Venezuela’s Fuel Shortage Upends Longtime Colombian Border Gas Smuggling Trade

Contraband fuel sits on the side of a road in Puerto Santander, Colombia, on May 31, 2019. The Venezuelan government’s lack of cash to import gasoline combined with U.S. sanctions targeting the oil sector have led to chronic fuel shortages in Venezuela. That has upended a long-running, lucrative contraband gas trade.
Photo by: Iván Valencia – Bloomberg via Getty.

 

Venezuela’s worst economic meltdown in history has had a huge impact on neighboring Colombia, where hospitals, schools and welfare agencies are dealing with 2 million Venezuelan refugees. But the crisis has produced at least one silver lining for Colombia: the curtailing of gasoline smuggling.

By NPR – John Otis

For decades, Colombian motorists along the border eschewed gas stations to fill their tanks with cheaper, smuggled Venezuelan fuel. The practice gave rise to powerful smuggling mafias while local governments lost out on gasoline taxes.

Now, however, Venezuela’s oil industry has collapsed. Many of its refineries have shut down while the government’s lack of cash to import gasoline, combined with U.S. sanctions targeting the oil sector, have led to chronic fuel shortages. That means Venezuelans now pay as much as $10 a gallon on the black market and that there’s no more cheap fuel left to resell in Colombia.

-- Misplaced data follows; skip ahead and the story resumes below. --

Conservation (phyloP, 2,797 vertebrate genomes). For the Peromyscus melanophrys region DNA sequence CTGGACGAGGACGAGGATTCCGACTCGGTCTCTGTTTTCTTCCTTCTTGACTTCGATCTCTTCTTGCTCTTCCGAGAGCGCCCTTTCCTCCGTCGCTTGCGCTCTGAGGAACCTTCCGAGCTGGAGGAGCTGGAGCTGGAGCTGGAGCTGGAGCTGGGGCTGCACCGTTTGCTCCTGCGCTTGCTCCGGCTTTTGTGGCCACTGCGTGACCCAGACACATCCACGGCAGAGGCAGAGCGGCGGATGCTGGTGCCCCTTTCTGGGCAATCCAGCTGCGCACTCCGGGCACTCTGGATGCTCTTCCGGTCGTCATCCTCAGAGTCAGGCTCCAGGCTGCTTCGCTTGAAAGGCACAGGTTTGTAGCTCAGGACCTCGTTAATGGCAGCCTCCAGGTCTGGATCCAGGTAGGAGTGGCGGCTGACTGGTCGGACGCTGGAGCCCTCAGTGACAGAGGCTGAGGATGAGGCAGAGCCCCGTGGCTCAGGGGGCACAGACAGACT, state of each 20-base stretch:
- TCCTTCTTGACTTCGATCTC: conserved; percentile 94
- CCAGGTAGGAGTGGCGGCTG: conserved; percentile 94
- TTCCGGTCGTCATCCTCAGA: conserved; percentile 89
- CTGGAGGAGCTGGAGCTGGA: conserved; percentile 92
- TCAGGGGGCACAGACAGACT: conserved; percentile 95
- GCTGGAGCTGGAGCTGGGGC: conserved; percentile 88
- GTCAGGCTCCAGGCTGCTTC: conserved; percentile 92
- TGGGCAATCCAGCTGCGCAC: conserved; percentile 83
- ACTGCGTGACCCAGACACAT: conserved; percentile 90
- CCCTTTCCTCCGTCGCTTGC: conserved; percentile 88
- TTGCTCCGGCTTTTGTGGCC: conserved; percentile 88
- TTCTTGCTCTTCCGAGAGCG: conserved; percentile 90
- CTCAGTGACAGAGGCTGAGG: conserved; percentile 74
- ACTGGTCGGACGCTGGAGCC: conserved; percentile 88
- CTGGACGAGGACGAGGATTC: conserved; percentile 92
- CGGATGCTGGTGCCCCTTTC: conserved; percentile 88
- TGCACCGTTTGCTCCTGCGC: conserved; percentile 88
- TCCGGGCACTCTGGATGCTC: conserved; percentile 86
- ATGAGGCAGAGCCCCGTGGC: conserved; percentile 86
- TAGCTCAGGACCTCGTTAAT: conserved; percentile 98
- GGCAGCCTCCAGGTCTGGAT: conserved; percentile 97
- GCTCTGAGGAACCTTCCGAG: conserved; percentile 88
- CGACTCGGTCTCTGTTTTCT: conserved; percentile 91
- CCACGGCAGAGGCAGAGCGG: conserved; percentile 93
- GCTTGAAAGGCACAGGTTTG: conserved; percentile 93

The business has totally died,” says José López, a former fuel smuggler in the Colombian border city of Cúcuta who now runs a car wash.

Gasoline smuggling here took off in the 1970s when the Arab oil embargo led to a spike in gas prices in much of the world, including Colombia. By contrast, Venezuela, which is home to the world’s largest oil reserves, kept prices artificially low with heavy government subsidies. Filling a car tank cost pennies.

As a result, smugglers made huge profits by reselling gas in Colombia. Often, they would fill up cars and trucks at Venezuelan service stations then drive to Colombia and siphon the fuel into storage tanks. Smugglers also used dozens of clandestine trails, hauling fuel across the border on motorcycles, bicycles, mules and handcarts. Then, like moonshiners, they would sell it out of plastic jugs from garages, in back alleys and along highways.

Contraband gas provided jobs to poor families on both sides of the border. But it also swelled the coffers of Colombian guerrillas and drug-trafficking groups that were involved in the business, says Victor Bautista, the top border official in Colombia’s Norte de Santander department, which abuts Venezuela.

Read more: NPR – Venezuela’s Fuel Shortage Upends Longtime Colombian Border Gas Smuggling Trade

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